True authentic lambic and gueuze fit the above description. If the beer is not brewed in the specific region in or near Brussels using spontaneous fermentation it is appropriately called lambic-style ale (LSA), and a blend of young and old LSAs is a gueuze-style ald (GSA). Many “lambics” sold in the U.S. are actually only a small portion of true lambic beer and area sweetened with fruit syrup and sugars to create beers that can be quite appealing, but these are not true authentic lambics. For the people who think lambics are “too sweet” we can safely guarantee that you have not had a true lambic.
Okay, let’s return to the north side of the James River.
Both Mr. Lyon and Mr. Gold are avid homebrewers, and were looking for a homebrewing challenge. They have the patience to wait several years to taste the fruit of their brewing labor. They seriously savor stimulation of sour receptors on their respective tongues…or maybe they just wanted to brew beer that many of their friends would not want to drink … and apparently they have a lot of storage space.
Why did they undertake such a labor of love? Why did they want to make GSA? J.L. said money had a lot to do with it – it cost a lot of loot to love a lambic or gander a gueuze. In June of 2010, after a trip to Belgium, he went to a local retailer and bought six lambics; there was no change back after paying with a Ben Franklin. Ben would’ve been shocked at that cost, with or without a kite, so J.L. set a course to “lambic land” and recruited Eric to make the journey with him.
In order to age beer in an oak barrel, you’ve got to have the barrel, so J.L. went off on a query for Quercus. He found two French oak barrels at two different Virginia wineries, tossed them in his truck, and headed for home. Check. Then he and Eric assembled their ingredients – hundreds of pounds of barley and wheat, along with aroma-challenged hops (Lambics have no hop aroma, hops are used for their preservative quality – so you use aged hops that have lost their mojo). Check. Finally they found a supplier of the appropriate fermentation microorganisms (East Coast Yeast), and they were ready to go.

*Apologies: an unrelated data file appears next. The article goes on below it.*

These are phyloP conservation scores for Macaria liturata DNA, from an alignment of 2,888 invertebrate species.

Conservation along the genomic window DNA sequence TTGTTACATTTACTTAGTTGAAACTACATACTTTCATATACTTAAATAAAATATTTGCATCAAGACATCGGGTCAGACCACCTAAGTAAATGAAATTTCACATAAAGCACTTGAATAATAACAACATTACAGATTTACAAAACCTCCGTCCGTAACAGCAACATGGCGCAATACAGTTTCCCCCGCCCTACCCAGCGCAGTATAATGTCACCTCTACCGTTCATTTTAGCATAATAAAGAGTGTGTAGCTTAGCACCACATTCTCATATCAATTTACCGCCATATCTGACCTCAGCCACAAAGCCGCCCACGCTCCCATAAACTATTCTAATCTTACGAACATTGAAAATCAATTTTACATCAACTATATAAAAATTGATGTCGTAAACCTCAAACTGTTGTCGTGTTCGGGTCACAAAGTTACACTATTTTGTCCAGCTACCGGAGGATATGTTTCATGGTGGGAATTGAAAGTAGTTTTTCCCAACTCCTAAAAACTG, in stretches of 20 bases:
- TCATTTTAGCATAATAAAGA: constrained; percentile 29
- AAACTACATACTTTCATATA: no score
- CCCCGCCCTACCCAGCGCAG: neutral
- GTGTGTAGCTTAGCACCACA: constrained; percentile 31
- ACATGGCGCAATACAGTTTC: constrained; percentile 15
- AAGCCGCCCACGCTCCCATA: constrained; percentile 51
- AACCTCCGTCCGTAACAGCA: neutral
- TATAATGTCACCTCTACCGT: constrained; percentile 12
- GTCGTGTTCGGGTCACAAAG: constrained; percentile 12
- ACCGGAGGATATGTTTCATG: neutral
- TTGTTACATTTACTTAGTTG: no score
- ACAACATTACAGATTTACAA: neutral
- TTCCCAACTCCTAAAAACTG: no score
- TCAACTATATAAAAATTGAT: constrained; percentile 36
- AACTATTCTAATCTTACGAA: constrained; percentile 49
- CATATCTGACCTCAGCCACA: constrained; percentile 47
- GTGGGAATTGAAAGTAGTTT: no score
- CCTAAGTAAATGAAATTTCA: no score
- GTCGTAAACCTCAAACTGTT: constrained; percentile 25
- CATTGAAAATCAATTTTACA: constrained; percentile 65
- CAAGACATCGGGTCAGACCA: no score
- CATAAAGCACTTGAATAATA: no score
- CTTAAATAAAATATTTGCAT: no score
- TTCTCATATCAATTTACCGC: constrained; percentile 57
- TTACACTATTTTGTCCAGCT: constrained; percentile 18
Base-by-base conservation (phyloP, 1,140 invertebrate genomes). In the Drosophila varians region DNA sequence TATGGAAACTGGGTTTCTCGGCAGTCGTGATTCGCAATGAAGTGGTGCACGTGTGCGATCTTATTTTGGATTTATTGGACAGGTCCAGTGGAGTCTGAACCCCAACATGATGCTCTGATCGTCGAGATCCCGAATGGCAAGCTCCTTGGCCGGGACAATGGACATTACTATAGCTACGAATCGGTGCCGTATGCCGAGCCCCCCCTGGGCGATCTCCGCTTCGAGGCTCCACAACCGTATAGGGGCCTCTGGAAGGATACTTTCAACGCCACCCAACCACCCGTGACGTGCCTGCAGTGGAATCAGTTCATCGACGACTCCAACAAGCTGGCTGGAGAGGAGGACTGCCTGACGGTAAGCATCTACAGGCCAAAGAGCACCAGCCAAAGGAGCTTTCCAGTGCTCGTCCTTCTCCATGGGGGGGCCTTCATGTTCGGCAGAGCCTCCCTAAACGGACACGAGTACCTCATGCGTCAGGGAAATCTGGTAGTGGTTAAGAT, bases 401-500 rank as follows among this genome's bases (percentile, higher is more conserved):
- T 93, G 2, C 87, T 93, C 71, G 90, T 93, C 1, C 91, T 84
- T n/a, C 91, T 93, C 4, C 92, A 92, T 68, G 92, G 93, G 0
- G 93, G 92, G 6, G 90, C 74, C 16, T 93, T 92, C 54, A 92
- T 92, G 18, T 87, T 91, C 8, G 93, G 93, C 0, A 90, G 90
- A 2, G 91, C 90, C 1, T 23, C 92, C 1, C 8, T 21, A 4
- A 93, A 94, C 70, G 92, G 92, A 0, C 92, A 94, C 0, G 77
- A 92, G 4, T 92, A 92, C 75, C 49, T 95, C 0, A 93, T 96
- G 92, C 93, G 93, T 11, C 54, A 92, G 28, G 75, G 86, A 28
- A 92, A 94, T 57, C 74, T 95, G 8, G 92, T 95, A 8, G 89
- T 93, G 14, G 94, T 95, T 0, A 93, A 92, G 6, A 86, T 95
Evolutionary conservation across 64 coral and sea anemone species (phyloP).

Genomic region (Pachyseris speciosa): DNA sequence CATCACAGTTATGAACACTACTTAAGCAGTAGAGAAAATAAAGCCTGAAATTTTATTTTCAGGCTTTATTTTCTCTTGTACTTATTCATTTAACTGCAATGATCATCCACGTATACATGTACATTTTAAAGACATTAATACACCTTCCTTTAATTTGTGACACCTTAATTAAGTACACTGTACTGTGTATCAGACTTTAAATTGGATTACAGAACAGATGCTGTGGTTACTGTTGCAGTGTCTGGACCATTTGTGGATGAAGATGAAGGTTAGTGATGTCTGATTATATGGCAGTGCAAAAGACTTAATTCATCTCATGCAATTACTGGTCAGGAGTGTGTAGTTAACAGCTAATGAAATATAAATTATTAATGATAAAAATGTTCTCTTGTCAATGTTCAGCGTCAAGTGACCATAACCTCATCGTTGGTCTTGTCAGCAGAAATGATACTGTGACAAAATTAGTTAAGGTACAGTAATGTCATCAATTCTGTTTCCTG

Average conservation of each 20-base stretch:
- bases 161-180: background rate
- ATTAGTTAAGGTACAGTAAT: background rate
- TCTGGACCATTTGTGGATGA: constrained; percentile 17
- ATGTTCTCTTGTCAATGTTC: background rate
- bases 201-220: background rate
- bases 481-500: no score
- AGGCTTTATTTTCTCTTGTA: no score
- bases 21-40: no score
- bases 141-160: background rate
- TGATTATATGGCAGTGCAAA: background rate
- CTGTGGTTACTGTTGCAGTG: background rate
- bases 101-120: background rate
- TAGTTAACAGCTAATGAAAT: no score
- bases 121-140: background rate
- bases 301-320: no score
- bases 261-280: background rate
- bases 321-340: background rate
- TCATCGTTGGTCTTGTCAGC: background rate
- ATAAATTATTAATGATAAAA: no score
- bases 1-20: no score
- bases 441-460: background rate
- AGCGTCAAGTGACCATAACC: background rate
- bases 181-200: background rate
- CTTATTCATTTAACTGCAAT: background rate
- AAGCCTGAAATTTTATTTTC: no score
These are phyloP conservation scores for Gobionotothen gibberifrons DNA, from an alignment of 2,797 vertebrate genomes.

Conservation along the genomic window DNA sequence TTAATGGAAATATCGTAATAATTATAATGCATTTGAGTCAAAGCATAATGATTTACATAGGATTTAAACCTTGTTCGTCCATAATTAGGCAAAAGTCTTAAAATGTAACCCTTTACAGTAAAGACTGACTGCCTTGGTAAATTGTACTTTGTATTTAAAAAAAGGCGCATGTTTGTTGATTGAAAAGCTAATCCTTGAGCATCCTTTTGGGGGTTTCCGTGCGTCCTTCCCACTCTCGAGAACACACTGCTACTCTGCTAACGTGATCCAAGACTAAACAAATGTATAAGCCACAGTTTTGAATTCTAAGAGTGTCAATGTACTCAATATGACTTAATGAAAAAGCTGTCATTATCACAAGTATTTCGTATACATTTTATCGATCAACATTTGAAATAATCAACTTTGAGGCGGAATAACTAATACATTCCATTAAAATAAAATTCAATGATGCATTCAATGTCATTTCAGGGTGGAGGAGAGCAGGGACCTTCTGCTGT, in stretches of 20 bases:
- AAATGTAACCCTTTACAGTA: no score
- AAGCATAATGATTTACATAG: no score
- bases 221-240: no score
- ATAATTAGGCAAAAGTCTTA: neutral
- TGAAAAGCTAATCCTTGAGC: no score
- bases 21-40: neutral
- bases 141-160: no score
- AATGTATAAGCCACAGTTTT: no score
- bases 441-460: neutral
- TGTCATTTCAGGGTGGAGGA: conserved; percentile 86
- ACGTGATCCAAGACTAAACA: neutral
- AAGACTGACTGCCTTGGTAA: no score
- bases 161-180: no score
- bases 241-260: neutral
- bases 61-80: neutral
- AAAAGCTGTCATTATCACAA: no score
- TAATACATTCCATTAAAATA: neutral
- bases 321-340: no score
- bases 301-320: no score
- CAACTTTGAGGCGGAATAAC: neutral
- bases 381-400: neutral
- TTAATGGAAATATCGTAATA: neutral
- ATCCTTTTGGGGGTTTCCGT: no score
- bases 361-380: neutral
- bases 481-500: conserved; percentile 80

In March, 2011, and again in April, 2012, J.L. and Eric, assisted by some friends, brewed 55 gallons of LSA. The 2011 batch took about 18 hours to produce; using a different brewing process, the 2012 batch took less than six hours. Sometime in 2013, they’re going to brew another batch, and finally in 2014, they will bottle the three-year-old, and simultaneously blend the three batches and create their own GSA which they’re appropriately naming “Golden Lion”, or “Gouden Leun”/“Lion d’Or” to put the proper Belgian tone on things.
How do they know how it’s going to turn out? Well, they taste it now and then.
In late May, Chris and Jeff Maisey, Veer’s publisher, were on-hand for an LSA tasting at the “gueuze garage”, J.L.’s storage site for barrels, not cars. JL and Eric skillfully removed about two gallons of LSA from each of the two barrels into pitchers, and prepared to pour. We were drooling in anticipation (it’s best to wear a black t-shirt when drooling; it doesn’t show up as much). The young one-year-old lambic style ale looked beautiful, as yellow as the sun, and to Chris, tasted lightly acetic, a little bit like diluted apple cider vinegar. The two-year-old lambic style ale was gorgeous, bright orange in color, and the consensus on the taste ranged from mildly acetic to acidic, and/or sour, demonstrably sharper than the one-year-old. If you blended the two together as if you are making a gueuze style ale, you could tone down the sharpness of the two-year-old with the one-year-old, making a sensational sour beverage.
So, two years down, one year to go, and eventually 800 bottles to fill. If you like sours, these two guys are your best friends. If you don’t like sours, better bring your own beer to their picnic.
Oh, one more thing. J.L. and Eric, if you run out of storage space on the Peninsula, we just happen to have some space available at our house. We’re just sayin’ ….